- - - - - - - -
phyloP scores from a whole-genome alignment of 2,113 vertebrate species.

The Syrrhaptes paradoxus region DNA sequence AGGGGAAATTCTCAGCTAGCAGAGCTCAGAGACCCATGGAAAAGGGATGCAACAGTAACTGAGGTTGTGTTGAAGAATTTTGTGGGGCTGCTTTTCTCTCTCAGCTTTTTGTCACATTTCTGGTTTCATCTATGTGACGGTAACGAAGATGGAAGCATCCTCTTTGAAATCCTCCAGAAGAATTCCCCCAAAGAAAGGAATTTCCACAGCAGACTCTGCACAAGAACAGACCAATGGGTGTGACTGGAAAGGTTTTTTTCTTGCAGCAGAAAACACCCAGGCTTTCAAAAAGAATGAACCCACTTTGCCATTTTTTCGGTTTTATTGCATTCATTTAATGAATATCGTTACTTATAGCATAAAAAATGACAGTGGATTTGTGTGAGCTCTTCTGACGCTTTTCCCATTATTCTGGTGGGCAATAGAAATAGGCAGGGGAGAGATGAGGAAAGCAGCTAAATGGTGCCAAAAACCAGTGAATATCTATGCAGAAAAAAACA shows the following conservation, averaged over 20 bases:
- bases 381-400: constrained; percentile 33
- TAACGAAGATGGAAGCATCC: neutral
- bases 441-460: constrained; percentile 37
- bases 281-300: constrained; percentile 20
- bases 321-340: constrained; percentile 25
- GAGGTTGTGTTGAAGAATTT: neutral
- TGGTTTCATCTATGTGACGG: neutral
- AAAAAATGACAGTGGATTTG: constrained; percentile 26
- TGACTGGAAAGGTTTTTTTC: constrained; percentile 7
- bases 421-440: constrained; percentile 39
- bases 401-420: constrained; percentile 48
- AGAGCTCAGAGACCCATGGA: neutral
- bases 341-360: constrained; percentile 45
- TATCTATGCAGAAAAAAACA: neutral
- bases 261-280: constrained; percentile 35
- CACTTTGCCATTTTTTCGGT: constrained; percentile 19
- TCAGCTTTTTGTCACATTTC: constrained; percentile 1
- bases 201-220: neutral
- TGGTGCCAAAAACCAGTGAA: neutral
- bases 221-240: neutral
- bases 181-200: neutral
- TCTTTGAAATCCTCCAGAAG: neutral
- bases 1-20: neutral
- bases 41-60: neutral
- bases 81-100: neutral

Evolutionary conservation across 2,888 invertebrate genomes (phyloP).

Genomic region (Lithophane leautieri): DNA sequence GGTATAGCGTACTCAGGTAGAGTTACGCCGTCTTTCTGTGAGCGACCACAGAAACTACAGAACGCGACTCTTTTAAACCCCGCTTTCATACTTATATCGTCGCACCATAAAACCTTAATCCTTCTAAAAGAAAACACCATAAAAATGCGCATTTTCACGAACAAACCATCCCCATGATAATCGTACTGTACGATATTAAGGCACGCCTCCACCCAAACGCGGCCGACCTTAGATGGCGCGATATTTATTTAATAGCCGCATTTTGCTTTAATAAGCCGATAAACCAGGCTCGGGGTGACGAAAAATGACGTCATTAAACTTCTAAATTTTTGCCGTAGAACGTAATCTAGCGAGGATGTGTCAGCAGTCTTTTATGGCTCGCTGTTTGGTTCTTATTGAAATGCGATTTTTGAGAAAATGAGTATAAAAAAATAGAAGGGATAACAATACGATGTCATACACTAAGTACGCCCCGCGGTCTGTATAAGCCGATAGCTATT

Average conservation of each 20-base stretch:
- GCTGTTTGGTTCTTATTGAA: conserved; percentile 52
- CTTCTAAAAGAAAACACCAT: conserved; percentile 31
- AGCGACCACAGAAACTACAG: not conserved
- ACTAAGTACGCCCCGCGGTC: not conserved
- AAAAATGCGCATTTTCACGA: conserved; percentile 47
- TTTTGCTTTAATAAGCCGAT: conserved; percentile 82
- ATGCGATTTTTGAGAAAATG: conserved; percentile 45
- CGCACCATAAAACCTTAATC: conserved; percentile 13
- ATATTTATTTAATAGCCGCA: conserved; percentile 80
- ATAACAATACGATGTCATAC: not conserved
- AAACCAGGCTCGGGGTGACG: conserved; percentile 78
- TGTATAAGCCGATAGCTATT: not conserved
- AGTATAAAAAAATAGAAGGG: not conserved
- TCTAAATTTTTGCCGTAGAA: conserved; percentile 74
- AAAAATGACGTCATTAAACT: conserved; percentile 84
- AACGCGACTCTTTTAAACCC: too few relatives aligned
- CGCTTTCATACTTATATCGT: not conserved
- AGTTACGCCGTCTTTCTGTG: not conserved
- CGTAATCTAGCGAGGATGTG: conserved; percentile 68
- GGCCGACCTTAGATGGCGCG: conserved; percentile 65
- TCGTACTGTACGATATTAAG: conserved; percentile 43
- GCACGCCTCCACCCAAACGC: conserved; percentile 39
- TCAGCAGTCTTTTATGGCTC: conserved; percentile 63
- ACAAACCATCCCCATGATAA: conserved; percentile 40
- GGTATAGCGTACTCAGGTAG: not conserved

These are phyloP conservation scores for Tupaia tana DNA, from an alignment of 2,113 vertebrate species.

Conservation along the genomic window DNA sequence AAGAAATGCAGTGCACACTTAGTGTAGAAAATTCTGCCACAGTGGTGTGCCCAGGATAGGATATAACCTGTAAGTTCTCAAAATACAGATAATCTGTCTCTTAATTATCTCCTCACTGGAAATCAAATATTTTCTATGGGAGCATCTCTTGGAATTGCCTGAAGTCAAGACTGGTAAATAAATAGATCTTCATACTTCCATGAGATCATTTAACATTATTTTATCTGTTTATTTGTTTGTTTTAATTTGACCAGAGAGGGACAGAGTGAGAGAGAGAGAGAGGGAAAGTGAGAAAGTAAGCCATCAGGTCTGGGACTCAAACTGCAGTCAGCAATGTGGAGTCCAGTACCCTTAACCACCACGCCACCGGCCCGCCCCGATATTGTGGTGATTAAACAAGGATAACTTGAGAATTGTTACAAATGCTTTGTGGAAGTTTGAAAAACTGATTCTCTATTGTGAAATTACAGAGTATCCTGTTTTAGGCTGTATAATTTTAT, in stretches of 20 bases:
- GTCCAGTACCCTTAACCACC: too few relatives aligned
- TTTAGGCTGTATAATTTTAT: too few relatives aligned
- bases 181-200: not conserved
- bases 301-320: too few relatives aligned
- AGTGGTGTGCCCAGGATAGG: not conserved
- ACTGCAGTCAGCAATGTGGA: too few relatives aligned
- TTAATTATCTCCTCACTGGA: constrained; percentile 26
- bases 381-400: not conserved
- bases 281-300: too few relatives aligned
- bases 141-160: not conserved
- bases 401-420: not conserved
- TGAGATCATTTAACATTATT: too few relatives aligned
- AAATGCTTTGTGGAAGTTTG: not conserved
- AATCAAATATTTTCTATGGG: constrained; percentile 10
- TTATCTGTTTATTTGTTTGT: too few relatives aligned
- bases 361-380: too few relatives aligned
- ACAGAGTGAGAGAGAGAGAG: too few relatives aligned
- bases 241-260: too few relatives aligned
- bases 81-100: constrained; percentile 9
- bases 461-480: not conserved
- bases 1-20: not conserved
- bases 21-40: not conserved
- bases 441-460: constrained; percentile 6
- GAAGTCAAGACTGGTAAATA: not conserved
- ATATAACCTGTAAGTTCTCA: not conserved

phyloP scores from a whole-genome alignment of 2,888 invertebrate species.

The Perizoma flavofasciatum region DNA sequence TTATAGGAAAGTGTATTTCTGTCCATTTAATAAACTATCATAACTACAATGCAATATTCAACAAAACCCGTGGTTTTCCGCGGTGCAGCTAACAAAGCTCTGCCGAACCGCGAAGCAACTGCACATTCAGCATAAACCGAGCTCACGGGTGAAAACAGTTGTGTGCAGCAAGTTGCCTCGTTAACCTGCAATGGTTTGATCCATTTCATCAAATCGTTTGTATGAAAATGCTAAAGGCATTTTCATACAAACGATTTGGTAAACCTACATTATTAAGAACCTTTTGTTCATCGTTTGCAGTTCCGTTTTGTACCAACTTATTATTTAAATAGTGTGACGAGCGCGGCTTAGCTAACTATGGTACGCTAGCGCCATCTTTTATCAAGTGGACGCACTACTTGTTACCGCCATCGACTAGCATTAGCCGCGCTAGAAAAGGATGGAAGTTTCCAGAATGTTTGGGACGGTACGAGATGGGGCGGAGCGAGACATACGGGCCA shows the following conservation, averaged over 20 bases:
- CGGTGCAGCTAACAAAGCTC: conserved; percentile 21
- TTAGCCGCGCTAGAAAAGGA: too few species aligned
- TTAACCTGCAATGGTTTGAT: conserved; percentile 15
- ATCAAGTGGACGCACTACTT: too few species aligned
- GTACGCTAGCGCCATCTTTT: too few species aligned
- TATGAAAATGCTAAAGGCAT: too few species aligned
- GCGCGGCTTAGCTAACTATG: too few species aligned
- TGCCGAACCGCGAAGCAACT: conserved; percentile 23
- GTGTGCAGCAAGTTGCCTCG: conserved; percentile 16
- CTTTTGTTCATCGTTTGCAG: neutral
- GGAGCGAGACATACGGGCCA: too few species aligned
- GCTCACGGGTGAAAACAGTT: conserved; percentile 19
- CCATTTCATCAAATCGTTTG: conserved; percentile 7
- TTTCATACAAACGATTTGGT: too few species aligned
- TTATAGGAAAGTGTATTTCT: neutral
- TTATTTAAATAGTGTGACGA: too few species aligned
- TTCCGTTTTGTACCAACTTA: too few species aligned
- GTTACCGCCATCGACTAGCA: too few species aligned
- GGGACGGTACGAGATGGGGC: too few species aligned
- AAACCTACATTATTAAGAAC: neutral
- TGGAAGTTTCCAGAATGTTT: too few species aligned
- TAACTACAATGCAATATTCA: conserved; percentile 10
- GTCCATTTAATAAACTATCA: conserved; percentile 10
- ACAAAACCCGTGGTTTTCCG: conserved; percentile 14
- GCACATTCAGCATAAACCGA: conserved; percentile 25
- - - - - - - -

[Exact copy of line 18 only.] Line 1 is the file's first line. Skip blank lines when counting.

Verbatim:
- CACTTTGCCATTTTTTCGGT: constrained; percentile 19